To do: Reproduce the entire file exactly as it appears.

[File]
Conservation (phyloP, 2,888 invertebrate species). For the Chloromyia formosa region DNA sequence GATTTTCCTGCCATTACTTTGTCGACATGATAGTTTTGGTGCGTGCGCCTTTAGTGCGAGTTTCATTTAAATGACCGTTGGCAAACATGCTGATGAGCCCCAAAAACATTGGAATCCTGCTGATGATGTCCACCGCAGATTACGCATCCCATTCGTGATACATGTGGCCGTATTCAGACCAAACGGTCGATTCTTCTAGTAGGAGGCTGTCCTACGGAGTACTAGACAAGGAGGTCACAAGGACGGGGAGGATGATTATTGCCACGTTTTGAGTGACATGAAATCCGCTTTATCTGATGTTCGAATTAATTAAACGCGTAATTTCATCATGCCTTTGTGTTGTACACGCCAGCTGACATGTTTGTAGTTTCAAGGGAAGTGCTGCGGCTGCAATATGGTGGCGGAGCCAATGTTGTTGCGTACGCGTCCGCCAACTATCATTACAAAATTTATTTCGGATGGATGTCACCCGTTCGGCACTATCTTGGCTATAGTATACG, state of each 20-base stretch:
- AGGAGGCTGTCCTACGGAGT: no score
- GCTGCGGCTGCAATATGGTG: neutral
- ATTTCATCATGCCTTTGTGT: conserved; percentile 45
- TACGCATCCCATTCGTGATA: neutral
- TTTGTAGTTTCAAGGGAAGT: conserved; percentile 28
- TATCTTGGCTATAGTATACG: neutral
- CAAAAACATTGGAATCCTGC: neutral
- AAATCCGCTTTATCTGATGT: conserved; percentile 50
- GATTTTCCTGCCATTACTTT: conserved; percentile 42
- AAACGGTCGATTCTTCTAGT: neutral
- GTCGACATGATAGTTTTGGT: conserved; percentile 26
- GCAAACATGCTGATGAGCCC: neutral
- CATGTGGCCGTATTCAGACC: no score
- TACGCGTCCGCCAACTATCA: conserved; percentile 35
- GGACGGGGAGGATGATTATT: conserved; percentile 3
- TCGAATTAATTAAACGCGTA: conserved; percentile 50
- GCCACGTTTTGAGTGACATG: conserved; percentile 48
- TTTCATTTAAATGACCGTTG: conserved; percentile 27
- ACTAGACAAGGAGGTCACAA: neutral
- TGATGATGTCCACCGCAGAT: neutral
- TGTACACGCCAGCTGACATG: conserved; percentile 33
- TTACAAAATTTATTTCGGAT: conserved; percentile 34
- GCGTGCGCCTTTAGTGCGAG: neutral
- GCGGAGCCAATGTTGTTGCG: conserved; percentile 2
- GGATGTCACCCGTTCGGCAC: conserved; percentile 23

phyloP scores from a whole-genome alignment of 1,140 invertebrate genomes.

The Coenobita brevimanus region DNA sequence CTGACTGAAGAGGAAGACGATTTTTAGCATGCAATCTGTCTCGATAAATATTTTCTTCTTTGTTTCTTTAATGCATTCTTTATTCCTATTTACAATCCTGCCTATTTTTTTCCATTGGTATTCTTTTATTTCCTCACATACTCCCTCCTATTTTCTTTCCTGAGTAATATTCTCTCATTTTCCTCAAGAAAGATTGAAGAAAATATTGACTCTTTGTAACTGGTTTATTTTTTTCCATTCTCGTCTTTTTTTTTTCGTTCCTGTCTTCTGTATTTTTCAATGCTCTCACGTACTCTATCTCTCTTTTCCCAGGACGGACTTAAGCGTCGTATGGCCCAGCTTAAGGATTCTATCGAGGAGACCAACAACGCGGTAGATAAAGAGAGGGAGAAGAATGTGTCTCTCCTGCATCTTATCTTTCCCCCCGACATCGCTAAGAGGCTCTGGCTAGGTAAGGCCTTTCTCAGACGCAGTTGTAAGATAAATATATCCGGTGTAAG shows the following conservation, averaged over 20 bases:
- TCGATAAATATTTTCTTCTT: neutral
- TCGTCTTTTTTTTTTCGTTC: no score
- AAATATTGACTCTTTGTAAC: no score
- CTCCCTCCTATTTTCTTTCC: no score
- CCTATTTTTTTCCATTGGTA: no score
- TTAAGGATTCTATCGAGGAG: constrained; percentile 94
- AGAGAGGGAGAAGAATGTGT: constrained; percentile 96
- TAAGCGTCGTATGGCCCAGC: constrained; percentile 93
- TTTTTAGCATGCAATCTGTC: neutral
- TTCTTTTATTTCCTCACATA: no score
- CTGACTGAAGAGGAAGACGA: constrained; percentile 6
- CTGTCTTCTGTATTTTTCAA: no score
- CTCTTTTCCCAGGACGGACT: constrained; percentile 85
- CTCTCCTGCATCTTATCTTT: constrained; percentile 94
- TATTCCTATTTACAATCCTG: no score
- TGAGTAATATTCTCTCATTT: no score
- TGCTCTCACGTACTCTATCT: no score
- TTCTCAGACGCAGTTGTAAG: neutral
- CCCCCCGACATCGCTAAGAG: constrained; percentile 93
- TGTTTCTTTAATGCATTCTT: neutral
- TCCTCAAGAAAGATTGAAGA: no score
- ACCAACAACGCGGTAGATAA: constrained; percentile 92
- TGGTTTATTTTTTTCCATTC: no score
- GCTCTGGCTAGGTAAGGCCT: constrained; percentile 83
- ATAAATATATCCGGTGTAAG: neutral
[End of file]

Conservation (phyloP, 2,888 invertebrate species). For the Chloromyia formosa region DNA sequence GATTTTCCTGCCATTACTTTGTCGACATGATAGTTTTGGTGCGTGCGCCTTTAGTGCGAGTTTCATTTAAATGACCGTTGGCAAACATGCTGATGAGCCCCAAAAACATTGGAATCCTGCTGATGATGTCCACCGCAGATTACGCATCCCATTCGTGATACATGTGGCCGTATTCAGACCAAACGGTCGATTCTTCTAGTAGGAGGCTGTCCTACGGAGTACTAGACAAGGAGGTCACAAGGACGGGGAGGATGATTATTGCCACGTTTTGAGTGACATGAAATCCGCTTTATCTGATGTTCGAATTAATTAAACGCGTAATTTCATCATGCCTTTGTGTTGTACACGCCAGCTGACATGTTTGTAGTTTCAAGGGAAGTGCTGCGGCTGCAATATGGTGGCGGAGCCAATGTTGTTGCGTACGCGTCCGCCAACTATCATTACAAAATTTATTTCGGATGGATGTCACCCGTTCGGCACTATCTTGGCTATAGTATACG, state of each 20-base stretch:
- AGGAGGCTGTCCTACGGAGT: no score
- GCTGCGGCTGCAATATGGTG: neutral
- ATTTCATCATGCCTTTGTGT: conserved; percentile 45
- TACGCATCCCATTCGTGATA: neutral
- TTTGTAGTTTCAAGGGAAGT: conserved; percentile 28
- TATCTTGGCTATAGTATACG: neutral
- CAAAAACATTGGAATCCTGC: neutral
- AAATCCGCTTTATCTGATGT: conserved; percentile 50
- GATTTTCCTGCCATTACTTT: conserved; percentile 42
- AAACGGTCGATTCTTCTAGT: neutral
- GTCGACATGATAGTTTTGGT: conserved; percentile 26
- GCAAACATGCTGATGAGCCC: neutral
- CATGTGGCCGTATTCAGACC: no score
- TACGCGTCCGCCAACTATCA: conserved; percentile 35
- GGACGGGGAGGATGATTATT: conserved; percentile 3
- TCGAATTAATTAAACGCGTA: conserved; percentile 50
- GCCACGTTTTGAGTGACATG: conserved; percentile 48
- TTTCATTTAAATGACCGTTG: conserved; percentile 27
- ACTAGACAAGGAGGTCACAA: neutral
- TGATGATGTCCACCGCAGAT: neutral
- TGTACACGCCAGCTGACATG: conserved; percentile 33
- TTACAAAATTTATTTCGGAT: conserved; percentile 34
- GCGTGCGCCTTTAGTGCGAG: neutral
- GCGGAGCCAATGTTGTTGCG: conserved; percentile 2
- GGATGTCACCCGTTCGGCAC: conserved; percentile 23

phyloP scores from a whole-genome alignment of 1,140 invertebrate genomes.

The Coenobita brevimanus region DNA sequence CTGACTGAAGAGGAAGACGATTTTTAGCATGCAATCTGTCTCGATAAATATTTTCTTCTTTGTTTCTTTAATGCATTCTTTATTCCTATTTACAATCCTGCCTATTTTTTTCCATTGGTATTCTTTTATTTCCTCACATACTCCCTCCTATTTTCTTTCCTGAGTAATATTCTCTCATTTTCCTCAAGAAAGATTGAAGAAAATATTGACTCTTTGTAACTGGTTTATTTTTTTCCATTCTCGTCTTTTTTTTTTCGTTCCTGTCTTCTGTATTTTTCAATGCTCTCACGTACTCTATCTCTCTTTTCCCAGGACGGACTTAAGCGTCGTATGGCCCAGCTTAAGGATTCTATCGAGGAGACCAACAACGCGGTAGATAAAGAGAGGGAGAAGAATGTGTCTCTCCTGCATCTTATCTTTCCCCCCGACATCGCTAAGAGGCTCTGGCTAGGTAAGGCCTTTCTCAGACGCAGTTGTAAGATAAATATATCCGGTGTAAG shows the following conservation, averaged over 20 bases:
- TCGATAAATATTTTCTTCTT: neutral
- TCGTCTTTTTTTTTTCGTTC: no score
- AAATATTGACTCTTTGTAAC: no score
- CTCCCTCCTATTTTCTTTCC: no score
- CCTATTTTTTTCCATTGGTA: no score
- TTAAGGATTCTATCGAGGAG: constrained; percentile 94
- AGAGAGGGAGAAGAATGTGT: constrained; percentile 96
- TAAGCGTCGTATGGCCCAGC: constrained; percentile 93
- TTTTTAGCATGCAATCTGTC: neutral
- TTCTTTTATTTCCTCACATA: no score
- CTGACTGAAGAGGAAGACGA: constrained; percentile 6
- CTGTCTTCTGTATTTTTCAA: no score
- CTCTTTTCCCAGGACGGACT: constrained; percentile 85
- CTCTCCTGCATCTTATCTTT: constrained; percentile 94
- TATTCCTATTTACAATCCTG: no score
- TGAGTAATATTCTCTCATTT: no score
- TGCTCTCACGTACTCTATCT: no score
- TTCTCAGACGCAGTTGTAAG: neutral
- CCCCCCGACATCGCTAAGAG: constrained; percentile 93
- TGTTTCTTTAATGCATTCTT: neutral
- TCCTCAAGAAAGATTGAAGA: no score
- ACCAACAACGCGGTAGATAA: constrained; percentile 92
- TGGTTTATTTTTTTCCATTC: no score
- GCTCTGGCTAGGTAAGGCCT: constrained; percentile 83
- ATAAATATATCCGGTGTAAG: neutral